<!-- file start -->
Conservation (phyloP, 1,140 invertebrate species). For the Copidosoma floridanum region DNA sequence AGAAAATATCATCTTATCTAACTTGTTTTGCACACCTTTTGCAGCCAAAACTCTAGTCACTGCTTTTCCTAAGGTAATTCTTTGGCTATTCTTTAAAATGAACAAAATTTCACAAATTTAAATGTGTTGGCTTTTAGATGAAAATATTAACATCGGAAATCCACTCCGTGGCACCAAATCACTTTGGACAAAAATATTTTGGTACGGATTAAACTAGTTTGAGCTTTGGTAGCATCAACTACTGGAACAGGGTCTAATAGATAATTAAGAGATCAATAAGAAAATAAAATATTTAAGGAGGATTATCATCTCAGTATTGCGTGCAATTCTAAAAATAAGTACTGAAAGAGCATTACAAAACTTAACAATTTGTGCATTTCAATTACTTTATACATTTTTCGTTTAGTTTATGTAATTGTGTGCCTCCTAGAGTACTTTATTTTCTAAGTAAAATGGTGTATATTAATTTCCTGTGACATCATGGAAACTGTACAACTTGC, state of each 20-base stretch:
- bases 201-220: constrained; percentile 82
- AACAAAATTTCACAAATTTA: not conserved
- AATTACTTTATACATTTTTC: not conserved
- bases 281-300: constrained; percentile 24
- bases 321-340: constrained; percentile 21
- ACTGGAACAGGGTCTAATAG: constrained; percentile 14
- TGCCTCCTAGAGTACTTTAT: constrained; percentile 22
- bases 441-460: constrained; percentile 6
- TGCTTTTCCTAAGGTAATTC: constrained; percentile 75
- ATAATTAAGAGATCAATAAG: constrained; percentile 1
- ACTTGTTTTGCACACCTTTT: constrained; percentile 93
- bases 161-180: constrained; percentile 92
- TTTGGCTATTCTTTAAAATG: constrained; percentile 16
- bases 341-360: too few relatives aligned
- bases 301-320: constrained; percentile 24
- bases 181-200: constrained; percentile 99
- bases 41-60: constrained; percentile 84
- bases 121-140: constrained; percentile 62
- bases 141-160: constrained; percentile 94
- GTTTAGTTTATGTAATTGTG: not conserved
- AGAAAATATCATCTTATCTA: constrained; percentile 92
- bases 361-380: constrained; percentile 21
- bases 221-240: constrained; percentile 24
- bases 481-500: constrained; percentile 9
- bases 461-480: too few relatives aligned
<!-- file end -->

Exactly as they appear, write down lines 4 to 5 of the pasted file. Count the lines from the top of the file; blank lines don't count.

- AATTACTTTATACATTTTTC: not conserved
- bases 281-300: constrained; percentile 24